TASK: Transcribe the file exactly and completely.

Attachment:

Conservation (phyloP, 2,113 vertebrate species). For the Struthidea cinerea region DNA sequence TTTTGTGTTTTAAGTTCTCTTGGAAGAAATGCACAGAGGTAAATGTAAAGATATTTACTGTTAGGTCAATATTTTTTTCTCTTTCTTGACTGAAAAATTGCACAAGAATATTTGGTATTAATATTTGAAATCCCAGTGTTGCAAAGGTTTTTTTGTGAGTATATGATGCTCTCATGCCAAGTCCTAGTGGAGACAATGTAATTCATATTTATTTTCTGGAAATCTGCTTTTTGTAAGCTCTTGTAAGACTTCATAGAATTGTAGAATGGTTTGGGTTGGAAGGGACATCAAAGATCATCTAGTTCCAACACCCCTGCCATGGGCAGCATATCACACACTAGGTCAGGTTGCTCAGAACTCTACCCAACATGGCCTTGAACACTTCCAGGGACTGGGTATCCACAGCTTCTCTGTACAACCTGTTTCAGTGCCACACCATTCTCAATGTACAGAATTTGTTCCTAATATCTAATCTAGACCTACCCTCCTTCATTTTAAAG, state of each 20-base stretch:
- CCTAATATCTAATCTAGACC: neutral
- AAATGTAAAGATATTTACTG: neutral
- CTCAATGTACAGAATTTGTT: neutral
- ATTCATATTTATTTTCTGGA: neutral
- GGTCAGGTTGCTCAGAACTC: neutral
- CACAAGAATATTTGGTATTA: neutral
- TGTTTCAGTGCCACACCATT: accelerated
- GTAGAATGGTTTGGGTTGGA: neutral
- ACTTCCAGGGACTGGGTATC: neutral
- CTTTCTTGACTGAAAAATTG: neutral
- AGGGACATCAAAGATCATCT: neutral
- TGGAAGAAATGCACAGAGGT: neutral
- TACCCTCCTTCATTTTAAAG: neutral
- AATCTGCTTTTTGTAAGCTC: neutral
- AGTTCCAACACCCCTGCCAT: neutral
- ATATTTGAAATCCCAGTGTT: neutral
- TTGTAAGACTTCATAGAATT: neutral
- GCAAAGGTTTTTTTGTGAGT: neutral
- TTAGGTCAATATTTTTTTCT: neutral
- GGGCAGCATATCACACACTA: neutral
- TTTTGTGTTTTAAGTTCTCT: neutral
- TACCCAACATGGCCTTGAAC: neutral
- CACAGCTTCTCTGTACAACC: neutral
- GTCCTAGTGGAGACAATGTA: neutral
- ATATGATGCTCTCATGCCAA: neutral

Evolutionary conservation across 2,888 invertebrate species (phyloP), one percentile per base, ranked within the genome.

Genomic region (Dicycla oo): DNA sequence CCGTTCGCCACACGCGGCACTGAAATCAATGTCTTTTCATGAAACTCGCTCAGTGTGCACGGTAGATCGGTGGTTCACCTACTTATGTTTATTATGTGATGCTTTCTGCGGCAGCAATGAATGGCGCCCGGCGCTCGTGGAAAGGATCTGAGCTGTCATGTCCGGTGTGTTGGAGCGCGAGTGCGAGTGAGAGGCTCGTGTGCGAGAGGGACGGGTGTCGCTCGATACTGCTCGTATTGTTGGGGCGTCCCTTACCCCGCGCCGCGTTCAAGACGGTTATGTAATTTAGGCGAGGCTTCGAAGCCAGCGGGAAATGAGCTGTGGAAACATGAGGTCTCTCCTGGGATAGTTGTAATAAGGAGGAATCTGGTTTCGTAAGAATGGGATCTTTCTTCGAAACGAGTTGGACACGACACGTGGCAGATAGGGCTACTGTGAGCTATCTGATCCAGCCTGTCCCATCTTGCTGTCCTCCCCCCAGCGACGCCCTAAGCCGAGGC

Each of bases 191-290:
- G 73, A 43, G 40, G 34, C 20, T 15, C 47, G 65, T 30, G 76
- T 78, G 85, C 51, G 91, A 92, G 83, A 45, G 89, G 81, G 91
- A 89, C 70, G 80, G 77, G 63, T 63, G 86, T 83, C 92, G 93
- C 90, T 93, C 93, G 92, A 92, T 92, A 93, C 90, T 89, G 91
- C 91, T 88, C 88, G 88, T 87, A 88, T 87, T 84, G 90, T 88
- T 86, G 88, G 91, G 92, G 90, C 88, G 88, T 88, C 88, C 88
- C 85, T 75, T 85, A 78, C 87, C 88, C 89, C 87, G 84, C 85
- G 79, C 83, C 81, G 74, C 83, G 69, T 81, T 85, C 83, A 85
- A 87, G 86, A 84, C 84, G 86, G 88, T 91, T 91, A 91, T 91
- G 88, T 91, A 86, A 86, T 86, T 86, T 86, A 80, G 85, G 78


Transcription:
Conservation (phyloP, 2,113 vertebrate species). For the Struthidea cinerea region DNA sequence TTTTGTGTTTTAAGTTCTCTTGGAAGAAATGCACAGAGGTAAATGTAAAGATATTTACTGTTAGGTCAATATTTTTTTCTCTTTCTTGACTGAAAAATTGCACAAGAATATTTGGTATTAATATTTGAAATCCCAGTGTTGCAAAGGTTTTTTTGTGAGTATATGATGCTCTCATGCCAAGTCCTAGTGGAGACAATGTAATTCATATTTATTTTCTGGAAATCTGCTTTTTGTAAGCTCTTGTAAGACTTCATAGAATTGTAGAATGGTTTGGGTTGGAAGGGACATCAAAGATCATCTAGTTCCAACACCCCTGCCATGGGCAGCATATCACACACTAGGTCAGGTTGCTCAGAACTCTACCCAACATGGCCTTGAACACTTCCAGGGACTGGGTATCCACAGCTTCTCTGTACAACCTGTTTCAGTGCCACACCATTCTCAATGTACAGAATTTGTTCCTAATATCTAATCTAGACCTACCCTCCTTCATTTTAAAG, state of each 20-base stretch:
- CCTAATATCTAATCTAGACC: neutral
- AAATGTAAAGATATTTACTG: neutral
- CTCAATGTACAGAATTTGTT: neutral
- ATTCATATTTATTTTCTGGA: neutral
- GGTCAGGTTGCTCAGAACTC: neutral
- CACAAGAATATTTGGTATTA: neutral
- TGTTTCAGTGCCACACCATT: accelerated
- GTAGAATGGTTTGGGTTGGA: neutral
- ACTTCCAGGGACTGGGTATC: neutral
- CTTTCTTGACTGAAAAATTG: neutral
- AGGGACATCAAAGATCATCT: neutral
- TGGAAGAAATGCACAGAGGT: neutral
- TACCCTCCTTCATTTTAAAG: neutral
- AATCTGCTTTTTGTAAGCTC: neutral
- AGTTCCAACACCCCTGCCAT: neutral
- ATATTTGAAATCCCAGTGTT: neutral
- TTGTAAGACTTCATAGAATT: neutral
- GCAAAGGTTTTTTTGTGAGT: neutral
- TTAGGTCAATATTTTTTTCT: neutral
- GGGCAGCATATCACACACTA: neutral
- TTTTGTGTTTTAAGTTCTCT: neutral
- TACCCAACATGGCCTTGAAC: neutral
- CACAGCTTCTCTGTACAACC: neutral
- GTCCTAGTGGAGACAATGTA: neutral
- ATATGATGCTCTCATGCCAA: neutral

Evolutionary conservation across 2,888 invertebrate species (phyloP), one percentile per base, ranked within the genome.

Genomic region (Dicycla oo): DNA sequence CCGTTCGCCACACGCGGCACTGAAATCAATGTCTTTTCATGAAACTCGCTCAGTGTGCACGGTAGATCGGTGGTTCACCTACTTATGTTTATTATGTGATGCTTTCTGCGGCAGCAATGAATGGCGCCCGGCGCTCGTGGAAAGGATCTGAGCTGTCATGTCCGGTGTGTTGGAGCGCGAGTGCGAGTGAGAGGCTCGTGTGCGAGAGGGACGGGTGTCGCTCGATACTGCTCGTATTGTTGGGGCGTCCCTTACCCCGCGCCGCGTTCAAGACGGTTATGTAATTTAGGCGAGGCTTCGAAGCCAGCGGGAAATGAGCTGTGGAAACATGAGGTCTCTCCTGGGATAGTTGTAATAAGGAGGAATCTGGTTTCGTAAGAATGGGATCTTTCTTCGAAACGAGTTGGACACGACACGTGGCAGATAGGGCTACTGTGAGCTATCTGATCCAGCCTGTCCCATCTTGCTGTCCTCCCCCCAGCGACGCCCTAAGCCGAGGC

Each of bases 191-290:
- G 73, A 43, G 40, G 34, C 20, T 15, C 47, G 65, T 30, G 76
- T 78, G 85, C 51, G 91, A 92, G 83, A 45, G 89, G 81, G 91
- A 89, C 70, G 80, G 77, G 63, T 63, G 86, T 83, C 92, G 93
- C 90, T 93, C 93, G 92, A 92, T 92, A 93, C 90, T 89, G 91
- C 91, T 88, C 88, G 88, T 87, A 88, T 87, T 84, G 90, T 88
- T 86, G 88, G 91, G 92, G 90, C 88, G 88, T 88, C 88, C 88
- C 85, T 75, T 85, A 78, C 87, C 88, C 89, C 87, G 84, C 85
- G 79, C 83, C 81, G 74, C 83, G 69, T 81, T 85, C 83, A 85
- A 87, G 86, A 84, C 84, G 86, G 88, T 91, T 91, A 91, T 91
- G 88, T 91, A 86, A 86, T 86, T 86, T 86, A 80, G 85, G 78